Judge John Hathorne:  A judge of the court who essentially believes Abigail against all evidence to the contrary. (Male – 40+)

Giles Corey:  A close friend to the Proctor family, his wife is falsely accused of witchcraft. He is frequently accused of various crimes himself, so he knows the law. He may resemble a town drunk, but he is smart, honest, strong, and outspoken. Must be visibly strong. (Male – late 60’s+)

Tituba:  Slave of the Parris family, Tituba came to Salem from Barbados. She has knowledge of a mystical nature and helps the girls become infatuated with magic. This character will speak in a Barbados dialect. (Female, African American – any age)

Rebecca Nurse:  Well respected and pious, Rebecca is accused of both witchcraft and infanticide by Ann Putnam – Rebecca had worked as a nursemaid for Ann. Married to Francis. (Female – 60+)

Francis Nurse:  Tries incredibly hard to clear his wife’s name and his other friends who have been accused. Married to Rebecca. (Male – 60+)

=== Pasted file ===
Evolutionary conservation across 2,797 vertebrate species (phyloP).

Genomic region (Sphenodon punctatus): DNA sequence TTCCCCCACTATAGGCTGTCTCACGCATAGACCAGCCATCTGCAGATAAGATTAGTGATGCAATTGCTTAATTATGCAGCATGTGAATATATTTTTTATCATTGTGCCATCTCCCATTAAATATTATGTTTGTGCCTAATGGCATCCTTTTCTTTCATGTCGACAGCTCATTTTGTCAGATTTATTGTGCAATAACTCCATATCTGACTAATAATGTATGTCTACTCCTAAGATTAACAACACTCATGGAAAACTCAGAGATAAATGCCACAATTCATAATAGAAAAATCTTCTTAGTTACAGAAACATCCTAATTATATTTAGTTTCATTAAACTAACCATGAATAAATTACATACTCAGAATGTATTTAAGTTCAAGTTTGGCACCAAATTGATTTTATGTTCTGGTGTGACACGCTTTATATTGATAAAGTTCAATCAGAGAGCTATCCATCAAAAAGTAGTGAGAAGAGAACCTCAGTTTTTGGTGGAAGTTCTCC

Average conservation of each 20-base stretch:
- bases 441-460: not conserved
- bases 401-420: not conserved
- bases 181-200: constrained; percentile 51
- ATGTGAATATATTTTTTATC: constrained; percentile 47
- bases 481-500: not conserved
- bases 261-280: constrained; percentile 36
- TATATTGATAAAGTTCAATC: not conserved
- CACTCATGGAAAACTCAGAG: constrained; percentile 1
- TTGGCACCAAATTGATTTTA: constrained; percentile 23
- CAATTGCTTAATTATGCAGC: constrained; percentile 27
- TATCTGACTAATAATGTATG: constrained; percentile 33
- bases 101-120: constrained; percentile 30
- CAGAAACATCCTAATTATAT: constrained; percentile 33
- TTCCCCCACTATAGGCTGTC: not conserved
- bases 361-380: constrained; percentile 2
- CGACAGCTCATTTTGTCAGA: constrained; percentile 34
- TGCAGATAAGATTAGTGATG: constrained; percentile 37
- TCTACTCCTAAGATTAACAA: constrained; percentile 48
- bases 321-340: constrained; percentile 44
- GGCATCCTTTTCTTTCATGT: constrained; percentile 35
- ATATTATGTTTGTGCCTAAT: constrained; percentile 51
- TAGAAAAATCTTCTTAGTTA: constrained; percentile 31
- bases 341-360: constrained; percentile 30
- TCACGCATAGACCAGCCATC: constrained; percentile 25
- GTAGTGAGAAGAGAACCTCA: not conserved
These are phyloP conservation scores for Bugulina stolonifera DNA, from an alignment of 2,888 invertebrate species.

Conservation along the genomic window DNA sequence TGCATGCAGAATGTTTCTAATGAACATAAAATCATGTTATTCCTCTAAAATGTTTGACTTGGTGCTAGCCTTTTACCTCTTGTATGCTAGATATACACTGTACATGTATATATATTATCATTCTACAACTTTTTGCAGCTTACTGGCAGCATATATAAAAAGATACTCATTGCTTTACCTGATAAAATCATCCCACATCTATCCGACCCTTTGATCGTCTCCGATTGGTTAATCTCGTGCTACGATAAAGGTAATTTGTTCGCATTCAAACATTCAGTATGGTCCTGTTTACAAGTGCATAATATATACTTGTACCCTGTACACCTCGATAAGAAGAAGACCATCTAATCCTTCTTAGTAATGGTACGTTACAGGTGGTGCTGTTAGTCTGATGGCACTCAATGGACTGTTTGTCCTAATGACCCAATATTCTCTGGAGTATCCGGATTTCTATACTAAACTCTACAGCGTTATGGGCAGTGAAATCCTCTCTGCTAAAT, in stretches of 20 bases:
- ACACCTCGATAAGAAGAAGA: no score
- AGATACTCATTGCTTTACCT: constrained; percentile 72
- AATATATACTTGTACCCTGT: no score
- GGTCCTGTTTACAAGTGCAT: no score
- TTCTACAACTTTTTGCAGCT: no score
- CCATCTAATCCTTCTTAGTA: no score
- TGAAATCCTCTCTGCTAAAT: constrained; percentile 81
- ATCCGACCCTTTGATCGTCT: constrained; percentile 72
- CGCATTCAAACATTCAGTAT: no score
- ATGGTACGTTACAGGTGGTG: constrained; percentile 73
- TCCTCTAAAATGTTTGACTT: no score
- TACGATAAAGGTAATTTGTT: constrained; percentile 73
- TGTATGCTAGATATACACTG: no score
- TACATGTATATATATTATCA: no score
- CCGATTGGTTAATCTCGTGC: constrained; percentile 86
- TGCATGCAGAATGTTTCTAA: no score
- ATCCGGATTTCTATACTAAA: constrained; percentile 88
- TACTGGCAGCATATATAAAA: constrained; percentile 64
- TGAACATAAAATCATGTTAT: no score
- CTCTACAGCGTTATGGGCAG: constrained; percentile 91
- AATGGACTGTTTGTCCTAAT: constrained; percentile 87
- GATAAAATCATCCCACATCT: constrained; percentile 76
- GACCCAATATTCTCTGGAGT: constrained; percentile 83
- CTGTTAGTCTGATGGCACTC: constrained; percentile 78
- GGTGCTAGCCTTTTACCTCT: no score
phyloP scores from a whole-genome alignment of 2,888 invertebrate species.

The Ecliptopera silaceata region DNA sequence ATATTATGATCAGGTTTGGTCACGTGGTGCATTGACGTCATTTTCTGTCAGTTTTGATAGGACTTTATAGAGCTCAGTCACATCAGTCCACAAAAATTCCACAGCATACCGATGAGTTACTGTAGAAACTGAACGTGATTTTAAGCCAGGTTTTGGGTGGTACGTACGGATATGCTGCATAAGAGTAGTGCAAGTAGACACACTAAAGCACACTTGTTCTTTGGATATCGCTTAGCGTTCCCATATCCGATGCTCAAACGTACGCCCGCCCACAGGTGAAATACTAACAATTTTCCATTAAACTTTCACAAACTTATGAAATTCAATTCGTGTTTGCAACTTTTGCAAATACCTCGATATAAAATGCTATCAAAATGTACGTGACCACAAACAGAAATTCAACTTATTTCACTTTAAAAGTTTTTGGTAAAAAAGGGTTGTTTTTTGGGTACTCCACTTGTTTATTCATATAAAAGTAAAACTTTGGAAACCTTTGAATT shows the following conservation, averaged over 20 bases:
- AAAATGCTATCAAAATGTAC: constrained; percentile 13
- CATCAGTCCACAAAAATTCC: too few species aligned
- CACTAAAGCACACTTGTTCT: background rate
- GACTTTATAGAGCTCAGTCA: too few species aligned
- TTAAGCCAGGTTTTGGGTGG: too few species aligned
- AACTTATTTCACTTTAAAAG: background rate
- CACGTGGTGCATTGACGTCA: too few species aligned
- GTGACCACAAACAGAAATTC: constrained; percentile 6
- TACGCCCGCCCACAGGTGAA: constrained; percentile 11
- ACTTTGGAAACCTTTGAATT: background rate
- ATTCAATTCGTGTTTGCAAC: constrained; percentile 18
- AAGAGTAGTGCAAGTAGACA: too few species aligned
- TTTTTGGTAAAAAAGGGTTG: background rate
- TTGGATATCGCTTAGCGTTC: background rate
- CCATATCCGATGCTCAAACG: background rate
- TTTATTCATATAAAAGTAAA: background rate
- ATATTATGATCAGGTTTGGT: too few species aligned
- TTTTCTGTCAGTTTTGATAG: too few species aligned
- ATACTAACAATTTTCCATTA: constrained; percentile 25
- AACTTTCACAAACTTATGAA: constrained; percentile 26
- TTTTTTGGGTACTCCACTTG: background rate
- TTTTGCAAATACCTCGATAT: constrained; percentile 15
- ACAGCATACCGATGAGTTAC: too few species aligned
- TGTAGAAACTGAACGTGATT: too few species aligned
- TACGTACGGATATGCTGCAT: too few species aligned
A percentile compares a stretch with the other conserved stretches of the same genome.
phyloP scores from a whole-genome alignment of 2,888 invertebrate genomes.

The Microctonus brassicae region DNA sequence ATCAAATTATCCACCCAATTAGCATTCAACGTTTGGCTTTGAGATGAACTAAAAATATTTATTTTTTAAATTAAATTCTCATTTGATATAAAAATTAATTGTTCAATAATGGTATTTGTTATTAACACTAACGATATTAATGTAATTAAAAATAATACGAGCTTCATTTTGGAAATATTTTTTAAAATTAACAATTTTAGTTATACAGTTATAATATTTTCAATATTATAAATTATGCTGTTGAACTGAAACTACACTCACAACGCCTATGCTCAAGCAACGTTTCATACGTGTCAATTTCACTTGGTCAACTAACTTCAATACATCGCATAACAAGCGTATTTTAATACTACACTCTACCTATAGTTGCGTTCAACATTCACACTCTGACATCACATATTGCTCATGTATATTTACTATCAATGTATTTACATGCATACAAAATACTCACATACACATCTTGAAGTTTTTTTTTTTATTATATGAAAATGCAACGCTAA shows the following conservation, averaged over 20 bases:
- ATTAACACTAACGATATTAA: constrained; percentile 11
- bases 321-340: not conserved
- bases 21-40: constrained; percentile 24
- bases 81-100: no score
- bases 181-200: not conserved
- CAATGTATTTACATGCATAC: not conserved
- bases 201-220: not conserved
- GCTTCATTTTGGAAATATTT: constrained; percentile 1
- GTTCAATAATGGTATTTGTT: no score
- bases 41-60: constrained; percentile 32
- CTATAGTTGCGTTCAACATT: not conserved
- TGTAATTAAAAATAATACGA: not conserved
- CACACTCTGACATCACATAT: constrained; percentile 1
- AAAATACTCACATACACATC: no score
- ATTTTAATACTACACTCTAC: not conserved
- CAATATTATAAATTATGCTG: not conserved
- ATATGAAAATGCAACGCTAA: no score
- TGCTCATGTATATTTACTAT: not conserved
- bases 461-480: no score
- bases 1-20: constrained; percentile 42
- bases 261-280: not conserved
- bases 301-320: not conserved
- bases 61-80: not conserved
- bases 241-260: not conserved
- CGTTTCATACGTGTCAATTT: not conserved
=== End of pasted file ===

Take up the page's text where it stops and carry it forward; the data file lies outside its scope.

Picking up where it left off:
Ezekiel Cheever:  Clerk of the court responsible for crafting and carrying out warrants for arrest. (Male – any age)

Betty Parris:  The young daughter of Reverend Parris, the play opens with her being ill. This sets off belief that she was caused illness by witchcraft. (Female – 15ish, must look younger than the other girls)

Thomas Putnam:  A rich landowner trying to use accusations of witchcraft to buy up land cheaply from those convicted. (Male – late 30’s-40’s)

Susanna Walcott:  One of the group of girls experimenting with magic. (Female – 20’s, young looking)

Mercy Lewis:  One of the group of girls experimenting with magic. (Female – 20’s, young looking)

Ann Putnam/Sarah Good/Martha Corey (these three roles will be combined):  Ann accuses Rebecca Nurse after seeing seven of her children die shortly after birth. Sarah is essentially accused for being strange. Martha (who we never see) has some questionable books about witchcraft and is eventually sentenced to die. (Female – late 30’s-40’s)

Marshal George Herrick:  A heavy drinker, Marshal Herrick carries out warrants and guards the inmates under arrest. (Male – any age)

NOTE – The Role of Hopkins has been cut.

For more information, please contact Eric Magnus, Artistic Director of
The Barn Players, at emagnitude@me.com

The Barn Players embraces diversity in all aspects of our organization. Non-traditional and equal-opportunity casting is encouraged.